Essay selection from the 2010 issue
“Tell me what you eat, I’ll tell you who you are,” said Brillat- Savarin, the famous French gastronome over 200 years ago. The truth of those words escaped me as I labored in my mother’s kitchen, trying to create kugel, a luscious Jewish noodle pudding, for my family who relished grilled Spam on Wonder Bread and revered Jesus, his hands raised, on the window ledge above the kitchen sink.
As I whipped eggs and stirred the steaming pot of noodles, I was certain that if my parents liked the kugel, they would also warm up to Rich, my Jewish boyfriend, who had captivated me with his easy laughter, rapid-fire intelligence, love of good food, and adventurous palate.
One glorious weekend, our culinary expedition began at Junior’s Deli in Brooklyn, where we devoured potato knishes—golden domes of flaky crust covering a piping hot mashed potato interior dusted with salt and pepper. And then, a pound (or so it seemed) of thinly sliced turkey nestled between twin slices of tangy rye bread and slathered with creamy, slightly-sweet Russian dressing. At Kwong Ming’s on Long Island, we demolished slithery strands of lo mein threaded with crisp Chinese cabbage and slivers of carrots and mushrooms. Finally, in Manhattan, Aloo Palak, a fiery spinach and potato curry, flared in my mouth and left me gasping for air. It was a culinary revelation.
If food is the universal language of hospitality and acceptance, I felt immediately drawn into Rich’s family who placed food at the center of the day. Dinners at their house were hardly the restrained, polite meals I was accustomed to. Conversation darted around the table as quickly as their hands reaching for another slice of his mother’s tender corned beef glazed with Grenadine or a scoop of her legendary noodle kugel. In Rhoda’s kitchen, I began to define what made food appealing and delicious. And so, wanting to share my culinary happiness, I had asked Rhoda for her kugel recipe.
It had turned out perfectly—the noodles baked in a custard of whipped eggs, creamy cottage cheese, vanilla, and plump raisins, topped with a golden crust of crumbled cornflakes, sugar, and cinnamon. But with her first bite, my mother pursed her lips as if she wanted to spit the kugel into her napkin. “It’s all right,” she said after managing to swallow it. “It’s very sweet.”
“It’s rich,” my father said putting down his fork.
I did not know what to say. For days, the kugel lingered in the refrigerator until my mother threw it out. I had hoped my parents would be more open, more willing to expand their culinary horizons. Besides, they had married outside their cultural boundaries—blending my mother’s Irish background with my father’s Italian, but I had underestimated their willingness to venture beyond their comfort zone.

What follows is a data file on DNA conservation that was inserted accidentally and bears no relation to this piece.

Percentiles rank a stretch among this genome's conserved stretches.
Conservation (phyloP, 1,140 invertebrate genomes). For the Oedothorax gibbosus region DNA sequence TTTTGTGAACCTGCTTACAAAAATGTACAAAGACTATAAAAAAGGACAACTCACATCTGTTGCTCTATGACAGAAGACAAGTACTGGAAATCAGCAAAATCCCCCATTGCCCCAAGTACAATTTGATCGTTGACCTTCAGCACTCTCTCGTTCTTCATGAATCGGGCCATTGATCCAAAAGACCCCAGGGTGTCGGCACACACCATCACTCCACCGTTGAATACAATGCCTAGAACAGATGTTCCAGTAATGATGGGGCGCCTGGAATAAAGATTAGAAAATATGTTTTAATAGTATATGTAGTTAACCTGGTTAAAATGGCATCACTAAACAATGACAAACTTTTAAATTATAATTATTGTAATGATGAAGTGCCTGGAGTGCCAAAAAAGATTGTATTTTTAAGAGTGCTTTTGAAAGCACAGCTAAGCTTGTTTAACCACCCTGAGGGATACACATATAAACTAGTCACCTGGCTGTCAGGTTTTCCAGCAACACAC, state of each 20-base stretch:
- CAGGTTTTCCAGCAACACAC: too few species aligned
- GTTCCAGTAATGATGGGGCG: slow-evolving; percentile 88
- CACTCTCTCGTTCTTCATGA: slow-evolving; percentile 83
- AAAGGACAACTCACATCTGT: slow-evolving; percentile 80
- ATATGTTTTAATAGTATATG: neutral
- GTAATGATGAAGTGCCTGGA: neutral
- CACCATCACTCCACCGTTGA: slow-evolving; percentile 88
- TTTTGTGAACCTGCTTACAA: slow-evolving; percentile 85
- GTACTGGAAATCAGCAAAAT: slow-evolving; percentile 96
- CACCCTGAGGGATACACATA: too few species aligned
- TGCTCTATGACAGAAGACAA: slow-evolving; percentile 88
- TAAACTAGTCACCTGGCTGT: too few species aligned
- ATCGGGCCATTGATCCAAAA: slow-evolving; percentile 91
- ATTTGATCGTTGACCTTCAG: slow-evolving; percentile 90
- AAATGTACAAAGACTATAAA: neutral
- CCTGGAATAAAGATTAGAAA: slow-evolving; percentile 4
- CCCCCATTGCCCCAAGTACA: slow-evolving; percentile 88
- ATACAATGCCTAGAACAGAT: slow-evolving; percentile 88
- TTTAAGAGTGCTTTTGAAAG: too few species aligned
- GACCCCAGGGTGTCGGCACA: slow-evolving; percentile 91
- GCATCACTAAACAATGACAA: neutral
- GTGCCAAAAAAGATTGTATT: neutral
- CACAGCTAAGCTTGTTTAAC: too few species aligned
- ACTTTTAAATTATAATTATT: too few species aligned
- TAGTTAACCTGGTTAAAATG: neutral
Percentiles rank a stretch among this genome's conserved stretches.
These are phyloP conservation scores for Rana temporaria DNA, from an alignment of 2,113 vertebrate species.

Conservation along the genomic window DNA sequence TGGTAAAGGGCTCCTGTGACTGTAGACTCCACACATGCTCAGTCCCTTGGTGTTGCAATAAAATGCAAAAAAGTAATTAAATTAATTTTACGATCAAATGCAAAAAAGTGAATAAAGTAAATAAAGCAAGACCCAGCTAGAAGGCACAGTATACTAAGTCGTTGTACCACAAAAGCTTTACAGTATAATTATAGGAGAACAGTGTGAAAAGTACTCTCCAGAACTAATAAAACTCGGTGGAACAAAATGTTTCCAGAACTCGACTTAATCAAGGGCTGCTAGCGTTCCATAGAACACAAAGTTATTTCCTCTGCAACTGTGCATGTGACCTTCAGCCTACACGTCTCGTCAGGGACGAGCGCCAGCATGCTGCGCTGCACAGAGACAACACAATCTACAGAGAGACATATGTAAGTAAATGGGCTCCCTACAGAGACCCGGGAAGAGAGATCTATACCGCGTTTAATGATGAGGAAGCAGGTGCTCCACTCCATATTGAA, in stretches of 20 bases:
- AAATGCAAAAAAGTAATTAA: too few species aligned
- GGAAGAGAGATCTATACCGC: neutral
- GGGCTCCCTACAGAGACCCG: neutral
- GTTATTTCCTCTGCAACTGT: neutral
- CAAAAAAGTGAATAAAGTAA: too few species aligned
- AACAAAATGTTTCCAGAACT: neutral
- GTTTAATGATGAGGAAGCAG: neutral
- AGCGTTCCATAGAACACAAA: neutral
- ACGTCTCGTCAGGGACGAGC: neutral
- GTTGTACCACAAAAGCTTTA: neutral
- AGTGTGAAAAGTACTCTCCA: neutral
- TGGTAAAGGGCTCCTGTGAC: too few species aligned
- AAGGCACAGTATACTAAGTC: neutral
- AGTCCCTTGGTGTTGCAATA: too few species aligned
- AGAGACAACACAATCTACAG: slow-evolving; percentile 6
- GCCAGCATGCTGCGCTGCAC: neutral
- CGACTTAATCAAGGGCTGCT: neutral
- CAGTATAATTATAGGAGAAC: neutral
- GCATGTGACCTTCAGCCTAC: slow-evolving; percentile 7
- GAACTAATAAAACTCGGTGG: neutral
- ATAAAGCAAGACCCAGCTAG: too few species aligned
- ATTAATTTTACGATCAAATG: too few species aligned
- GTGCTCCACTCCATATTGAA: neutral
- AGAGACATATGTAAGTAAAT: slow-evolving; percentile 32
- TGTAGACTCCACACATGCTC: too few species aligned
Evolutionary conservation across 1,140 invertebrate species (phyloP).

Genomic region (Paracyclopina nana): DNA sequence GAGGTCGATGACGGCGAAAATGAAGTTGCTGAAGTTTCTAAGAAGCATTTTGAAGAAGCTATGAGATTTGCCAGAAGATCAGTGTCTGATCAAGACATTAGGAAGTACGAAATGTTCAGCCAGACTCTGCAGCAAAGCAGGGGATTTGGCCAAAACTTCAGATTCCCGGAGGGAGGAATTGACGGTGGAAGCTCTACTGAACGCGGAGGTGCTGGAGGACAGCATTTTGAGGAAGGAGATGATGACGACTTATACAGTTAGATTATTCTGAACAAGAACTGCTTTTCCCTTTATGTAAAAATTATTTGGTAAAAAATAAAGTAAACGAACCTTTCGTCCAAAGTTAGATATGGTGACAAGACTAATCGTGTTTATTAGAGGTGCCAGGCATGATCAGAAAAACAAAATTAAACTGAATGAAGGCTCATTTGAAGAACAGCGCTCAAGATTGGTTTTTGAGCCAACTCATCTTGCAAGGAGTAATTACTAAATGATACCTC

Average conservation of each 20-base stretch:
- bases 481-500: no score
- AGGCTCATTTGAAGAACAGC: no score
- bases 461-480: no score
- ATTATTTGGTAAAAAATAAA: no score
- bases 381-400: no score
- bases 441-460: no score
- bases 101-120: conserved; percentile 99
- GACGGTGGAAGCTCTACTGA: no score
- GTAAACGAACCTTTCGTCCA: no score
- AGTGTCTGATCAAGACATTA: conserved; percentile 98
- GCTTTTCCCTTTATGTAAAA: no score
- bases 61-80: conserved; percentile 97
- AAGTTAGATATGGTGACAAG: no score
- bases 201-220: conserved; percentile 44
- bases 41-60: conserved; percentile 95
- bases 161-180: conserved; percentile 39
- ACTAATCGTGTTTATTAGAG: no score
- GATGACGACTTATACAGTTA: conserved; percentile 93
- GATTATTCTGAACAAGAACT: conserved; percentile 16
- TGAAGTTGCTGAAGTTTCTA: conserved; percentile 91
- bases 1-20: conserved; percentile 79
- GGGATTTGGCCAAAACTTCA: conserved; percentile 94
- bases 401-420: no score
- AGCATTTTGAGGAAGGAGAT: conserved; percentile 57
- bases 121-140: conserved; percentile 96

Like many people born in the Depression Era, they were raised along rigid lines—religious, cultural, and gustatory. Boundaries were enforced in neighborhoods, schools, and even in church. Like many of their generation, they raised their children within those same delimiting confines. So, my mother cooked food that her Irish mother made—simple roasts and steamed vegetables dotted with butter. Her arsenal of spices contained nothing more powerful than salt, pepper, garlic salt, and parsley flakes. To this repertoire, she added meatloaf and pasta after marrying my father.
De Garine’s research into food prejudice indicates that food can be used to signal group identity, but can also justify discrimination. I grew up hearing my Irish relatives whispering about my father’s family —those “eye-talians” who cooked “with all that garlic.” Without exposure to other ethnic groups and self-education, food prejudices are inherited and persist.
Despite my parents’ objections and threats, I married Rich and claimed my happiness. After a decade of estrangement and silence, we met them for dinner at a restaurant near Miami, not far from where they had moved. Conversation was polite, restrained, and during the long silences, I ached to hear their words of apology and regret, which were never uttered. I have no recollection of what I ate, but I remember wondering how many meals and memories we had lost over the years and could never make up.
When our son Alex was born, my parents flew up from Florida for his bris and lingered long enough to eat some lox and bagels. Over the years, we have maintained an uneasy truce. Alex continues to be our common bond and our joy. Not surprisingly, he shares his parents’ passion for good food. From an early age, we exposed him to a world beyond chicken fingers, so at 4, he was eating sushi and at 6, he included Chicken Biryani and Paratha among his favorite foods. I am relieved that he has grown up in a different era, in a liberating culinary atmosphere, which has systematically torn down the walls of food prejudice and opened up new gastronomic vistas. Again, Brillat- Savarin’s words ring true: “The discovery of a new dish does more for the happiness of mankind than the discovery of a star.”
This gives me hope.